While the company has said little publicly about the transmission project, it’s been quietly financing a ballot initiative in Maine that could halt construction on conservation grounds. It also has yet to begin a mandatory upgrade at one of its facilities to support the surge of power onto the grid.
“Of course NextEra doesn’t want it,” said Tyson Slocum, director of the energy program at advocacy group Public Citizen. “They’ve got lots of power in the region that’s threatened.”
The project is an important part of President Joe Biden’s plan to eliminate carbon from the U.S. power system by 2035. That effort will require significantly boosting the use of clean energy, which will in turn require thousands of miles of new transmission lines to carry that energy around the country.
Though the new link will go through Maine, the power will mostly serve Massachusetts customers, lowering their monthly energy bills by as much as 4%, the developers say. NextEra’s New England assets include a nuclear facility and an oil-burning power plant, both of which would face increased competition from the influx of power. NextEra’s allies in the fight against the project include Calpine Corp. and Vistra Corp., each of which operates multiple natural gas plants in the region.
Vistra didn’t respond to requests for comment on the initiative to block the transmission line. Calpine spokesman Brett Kerr said that the company “supports the rights of Maine citizens to be heard and respects the fact that Maine voters have a constitutional right to decide on matters of statewide importance.”
NextEra, Calpine, and Vistra are all members of the New England Power Generators Association, whose president, Dan Dolan, said the flood of cheap hydropower stands to “suppress prices for the rest of the market” and make it difficult for existing suppliers to compete. Some power plants may be forced to close, and the loss of those assets could pose a threat to reliability in the region, he said. “We have a lot of concerns,” Dolan added.
To Paul Patterson, a utility analyst with the research company Glenrock Associates, that’s a polite way of saying they’re concerned with their bottom lines. “There’s no merchant generator in New England that wants to see low-cost Canadian hydro show up on their doorstep,” he said. “You don’t stand to benefit.”
NextEra spokesperson Steven Stengel said its dispute with Avangrid is solely because the companies have been unable to agree on terms for the upgrade, a circuit breaker at its Seabrook nuclear plant in New Hampshire. The improvements must be completed by the time construction on the transmission line finishes in 2023. Federal regulators have said that while Avangrid must ultimately cover the cost, the work is NextEra’s responsibility. The developer has been complaining to the U.S. Federal Energy Regulatory commission since last year that NextEra has been dragging its feet, a charge the energy giant denies.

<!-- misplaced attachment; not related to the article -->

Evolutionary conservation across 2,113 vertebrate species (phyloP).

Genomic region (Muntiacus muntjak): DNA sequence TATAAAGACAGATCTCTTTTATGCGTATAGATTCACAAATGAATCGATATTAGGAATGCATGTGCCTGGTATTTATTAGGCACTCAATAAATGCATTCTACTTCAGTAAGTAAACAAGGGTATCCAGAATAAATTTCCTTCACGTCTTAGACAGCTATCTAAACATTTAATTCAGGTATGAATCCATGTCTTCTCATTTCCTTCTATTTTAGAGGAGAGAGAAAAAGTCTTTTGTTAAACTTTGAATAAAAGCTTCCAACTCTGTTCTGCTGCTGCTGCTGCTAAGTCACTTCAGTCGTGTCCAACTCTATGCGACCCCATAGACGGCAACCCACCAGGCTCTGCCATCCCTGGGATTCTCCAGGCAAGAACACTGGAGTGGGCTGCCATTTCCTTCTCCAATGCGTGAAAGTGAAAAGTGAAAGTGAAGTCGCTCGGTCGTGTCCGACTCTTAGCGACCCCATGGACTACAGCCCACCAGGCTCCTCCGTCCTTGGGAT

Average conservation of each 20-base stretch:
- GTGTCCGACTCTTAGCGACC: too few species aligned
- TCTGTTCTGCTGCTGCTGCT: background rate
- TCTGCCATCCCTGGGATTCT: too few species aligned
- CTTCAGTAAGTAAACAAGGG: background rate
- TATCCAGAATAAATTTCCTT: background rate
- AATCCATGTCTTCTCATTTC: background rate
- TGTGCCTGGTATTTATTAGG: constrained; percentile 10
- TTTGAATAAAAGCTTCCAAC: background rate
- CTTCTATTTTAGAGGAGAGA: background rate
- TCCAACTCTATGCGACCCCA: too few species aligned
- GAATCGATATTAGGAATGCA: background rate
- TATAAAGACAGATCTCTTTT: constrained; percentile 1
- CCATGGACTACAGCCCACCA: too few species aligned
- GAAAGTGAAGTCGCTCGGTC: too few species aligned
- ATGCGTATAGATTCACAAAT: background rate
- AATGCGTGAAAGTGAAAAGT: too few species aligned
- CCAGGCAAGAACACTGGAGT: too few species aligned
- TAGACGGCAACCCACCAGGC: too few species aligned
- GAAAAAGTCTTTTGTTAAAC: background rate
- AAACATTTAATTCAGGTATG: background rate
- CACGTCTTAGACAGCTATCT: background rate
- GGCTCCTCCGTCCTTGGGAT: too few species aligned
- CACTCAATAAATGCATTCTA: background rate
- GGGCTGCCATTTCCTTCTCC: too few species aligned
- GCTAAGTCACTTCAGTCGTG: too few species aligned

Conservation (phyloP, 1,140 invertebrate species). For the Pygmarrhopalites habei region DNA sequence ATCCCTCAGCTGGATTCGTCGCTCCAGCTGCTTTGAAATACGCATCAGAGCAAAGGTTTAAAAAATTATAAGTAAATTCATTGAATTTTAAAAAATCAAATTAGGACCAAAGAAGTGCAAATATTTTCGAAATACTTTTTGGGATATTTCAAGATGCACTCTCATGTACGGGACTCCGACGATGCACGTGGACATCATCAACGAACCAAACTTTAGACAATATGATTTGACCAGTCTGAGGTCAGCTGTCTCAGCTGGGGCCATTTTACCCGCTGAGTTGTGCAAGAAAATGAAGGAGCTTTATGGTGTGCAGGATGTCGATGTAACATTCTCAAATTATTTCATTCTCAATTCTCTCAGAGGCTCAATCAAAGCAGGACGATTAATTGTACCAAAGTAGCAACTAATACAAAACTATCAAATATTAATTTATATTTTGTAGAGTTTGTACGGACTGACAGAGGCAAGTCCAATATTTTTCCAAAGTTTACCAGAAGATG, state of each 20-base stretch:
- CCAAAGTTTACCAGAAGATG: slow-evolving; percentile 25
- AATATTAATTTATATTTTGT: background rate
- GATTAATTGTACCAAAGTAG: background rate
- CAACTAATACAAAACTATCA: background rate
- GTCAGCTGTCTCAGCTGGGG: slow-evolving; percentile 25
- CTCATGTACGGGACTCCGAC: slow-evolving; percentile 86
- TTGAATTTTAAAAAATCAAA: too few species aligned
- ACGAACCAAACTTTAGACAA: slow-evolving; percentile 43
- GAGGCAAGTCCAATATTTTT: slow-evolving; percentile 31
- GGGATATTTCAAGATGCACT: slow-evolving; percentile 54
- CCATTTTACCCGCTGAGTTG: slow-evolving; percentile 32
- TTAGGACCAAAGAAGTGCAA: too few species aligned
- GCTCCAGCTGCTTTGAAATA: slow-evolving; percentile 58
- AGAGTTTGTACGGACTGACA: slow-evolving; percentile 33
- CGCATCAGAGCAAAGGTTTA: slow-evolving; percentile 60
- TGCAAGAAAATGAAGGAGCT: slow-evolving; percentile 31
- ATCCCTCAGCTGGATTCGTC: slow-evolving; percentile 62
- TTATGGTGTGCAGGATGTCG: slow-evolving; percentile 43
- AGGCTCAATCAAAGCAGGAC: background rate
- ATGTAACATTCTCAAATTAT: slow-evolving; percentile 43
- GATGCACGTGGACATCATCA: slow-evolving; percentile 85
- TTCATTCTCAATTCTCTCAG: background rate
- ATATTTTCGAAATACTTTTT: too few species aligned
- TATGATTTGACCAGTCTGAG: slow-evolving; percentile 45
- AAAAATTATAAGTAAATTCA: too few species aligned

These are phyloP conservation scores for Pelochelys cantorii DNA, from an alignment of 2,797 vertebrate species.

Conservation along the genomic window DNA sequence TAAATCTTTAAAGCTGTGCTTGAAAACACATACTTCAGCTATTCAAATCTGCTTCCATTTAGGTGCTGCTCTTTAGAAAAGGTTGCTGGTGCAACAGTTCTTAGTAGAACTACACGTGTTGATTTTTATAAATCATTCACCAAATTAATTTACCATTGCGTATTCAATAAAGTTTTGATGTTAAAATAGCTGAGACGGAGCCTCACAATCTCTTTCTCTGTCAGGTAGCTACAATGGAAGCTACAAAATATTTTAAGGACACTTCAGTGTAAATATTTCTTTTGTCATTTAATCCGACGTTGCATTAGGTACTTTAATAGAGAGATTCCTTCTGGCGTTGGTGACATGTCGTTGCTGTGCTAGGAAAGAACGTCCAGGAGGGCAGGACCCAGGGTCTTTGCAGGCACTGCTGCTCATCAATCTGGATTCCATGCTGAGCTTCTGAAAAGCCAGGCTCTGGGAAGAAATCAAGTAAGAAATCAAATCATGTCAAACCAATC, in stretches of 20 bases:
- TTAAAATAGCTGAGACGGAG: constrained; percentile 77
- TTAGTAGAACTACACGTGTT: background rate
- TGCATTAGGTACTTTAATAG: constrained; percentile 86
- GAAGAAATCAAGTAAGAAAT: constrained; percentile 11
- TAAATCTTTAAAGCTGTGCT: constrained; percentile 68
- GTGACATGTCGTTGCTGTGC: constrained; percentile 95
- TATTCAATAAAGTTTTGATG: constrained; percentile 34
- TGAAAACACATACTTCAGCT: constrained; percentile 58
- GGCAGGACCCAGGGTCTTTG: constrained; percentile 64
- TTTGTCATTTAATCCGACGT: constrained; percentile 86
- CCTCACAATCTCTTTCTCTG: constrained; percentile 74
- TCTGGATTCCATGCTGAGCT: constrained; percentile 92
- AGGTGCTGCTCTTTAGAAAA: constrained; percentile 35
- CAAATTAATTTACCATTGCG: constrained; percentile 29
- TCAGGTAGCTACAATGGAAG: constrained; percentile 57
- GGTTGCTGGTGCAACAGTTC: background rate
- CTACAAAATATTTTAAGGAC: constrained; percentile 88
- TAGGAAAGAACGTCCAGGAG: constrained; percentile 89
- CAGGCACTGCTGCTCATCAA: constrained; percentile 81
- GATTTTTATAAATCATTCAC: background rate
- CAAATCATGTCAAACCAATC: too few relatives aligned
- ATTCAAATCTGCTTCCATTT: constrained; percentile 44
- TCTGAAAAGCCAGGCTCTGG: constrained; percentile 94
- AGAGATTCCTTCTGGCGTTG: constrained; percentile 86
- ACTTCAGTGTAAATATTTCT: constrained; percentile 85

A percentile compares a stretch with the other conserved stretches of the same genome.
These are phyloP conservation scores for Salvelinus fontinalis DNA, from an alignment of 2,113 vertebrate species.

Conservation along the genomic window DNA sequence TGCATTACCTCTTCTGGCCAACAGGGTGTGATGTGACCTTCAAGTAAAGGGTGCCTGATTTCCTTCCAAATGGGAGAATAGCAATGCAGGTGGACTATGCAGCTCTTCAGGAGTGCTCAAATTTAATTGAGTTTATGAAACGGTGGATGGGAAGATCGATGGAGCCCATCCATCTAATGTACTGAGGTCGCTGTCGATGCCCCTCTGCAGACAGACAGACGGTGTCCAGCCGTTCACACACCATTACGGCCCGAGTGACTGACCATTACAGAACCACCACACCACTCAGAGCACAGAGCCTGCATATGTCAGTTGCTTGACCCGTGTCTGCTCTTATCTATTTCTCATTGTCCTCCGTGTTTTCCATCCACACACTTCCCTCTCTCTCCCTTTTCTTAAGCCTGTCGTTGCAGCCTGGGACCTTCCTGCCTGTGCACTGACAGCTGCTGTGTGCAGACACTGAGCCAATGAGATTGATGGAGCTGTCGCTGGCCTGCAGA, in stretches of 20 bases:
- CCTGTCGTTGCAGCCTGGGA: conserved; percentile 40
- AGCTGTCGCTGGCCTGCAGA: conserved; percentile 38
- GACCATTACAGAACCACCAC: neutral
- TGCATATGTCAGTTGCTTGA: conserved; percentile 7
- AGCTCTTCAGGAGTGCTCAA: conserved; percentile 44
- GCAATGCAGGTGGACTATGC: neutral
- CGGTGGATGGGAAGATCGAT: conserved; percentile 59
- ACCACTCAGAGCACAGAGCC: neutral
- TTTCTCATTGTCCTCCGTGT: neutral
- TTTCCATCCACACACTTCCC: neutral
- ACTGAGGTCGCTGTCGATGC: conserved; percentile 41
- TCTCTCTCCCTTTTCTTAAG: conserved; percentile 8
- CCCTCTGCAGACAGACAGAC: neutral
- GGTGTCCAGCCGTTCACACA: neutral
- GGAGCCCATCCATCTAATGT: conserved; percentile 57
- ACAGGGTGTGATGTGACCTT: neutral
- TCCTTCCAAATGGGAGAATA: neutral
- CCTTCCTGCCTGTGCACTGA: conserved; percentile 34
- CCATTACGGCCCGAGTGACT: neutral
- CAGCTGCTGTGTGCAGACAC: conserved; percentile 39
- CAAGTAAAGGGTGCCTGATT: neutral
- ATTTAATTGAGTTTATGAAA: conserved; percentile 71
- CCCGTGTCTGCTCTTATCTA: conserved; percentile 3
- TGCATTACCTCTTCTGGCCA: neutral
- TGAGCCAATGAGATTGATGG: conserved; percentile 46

“It’s incredibly frustrating,” said Thorn Dickinson, vice president of business development at Avangrid. “I wasn’t aware how good the fossil fuel industry has gotten at creating mistrust and disinformation to protect their bottom line.”
NextEra has been criticized before for blocking clean power initiatives and supporting others with possibly detrimental impacts. It joined other utilities in spending $20 million to promote an unsuccessful 2016 ballot initiative in Florida that would have curbed rooftop solar. And in California, the company backed an unsuccessful bill that would have benefitted a big energy storage project on the edge of Joshua Tree National Park, drawing criticism from conservation groups.
The existing power plants will be “disadvantaged” by the hydropower, said Sophie Brochu, Hydro-Quebec’s chief executive officer, at an event hosted by Columbia University on Tuesday. The business models of their owners are “completely threatened by the energy transition.”
NextEra is the top donor to a political action committee called Mainers for Local Power, which in turn is the main sponsor of a PAC run by Say No to NECEC, the non-profit behind the upcoming ballot initiative. Calpine and Vistra round out the group’s top three contributors.
Say No’s director, Sandra Howard, is a licensed Maine river guide and said she’s concerned about the project’s environmental impact. Construction would require cutting through 53 miles of pristine forest. Not only would this disrupt the habitat of deer and brook trout, it would also threaten the local outdoor recreation industry, she said.
She also has some questions about whether it will be able to reduce emissions as much as the developers claim. A 2018 report commissioned by environmental groups including the Sierra Club and the Natural Resources Council of Maine raised the possibility that Hydro-Quebec would divert clean energy from its other markets to New England, potentially supplying some of those existing customers with electricity generated from fossil fuels.
“If you’re making one region cleaner, another region could be impacted negatively,” she said. “You’re not achieving the global benefit.”
Her fight showcases the challenges faced by new transmission projects across the U.S. Building power lines that stretch for hundreds of miles and span public and private lands can be a complicated task that generates pushback from across the political divide. It’s one of the biggest barriers to efforts to decarbonize the U.S. energy system, and it’s why NextEra has found itself allied in Maine with environmental groups to oppose a clean-energy project.
“We’ve agreed that we’ll partner on this issue,” Howard said, “but we may not partner with them on the next one.”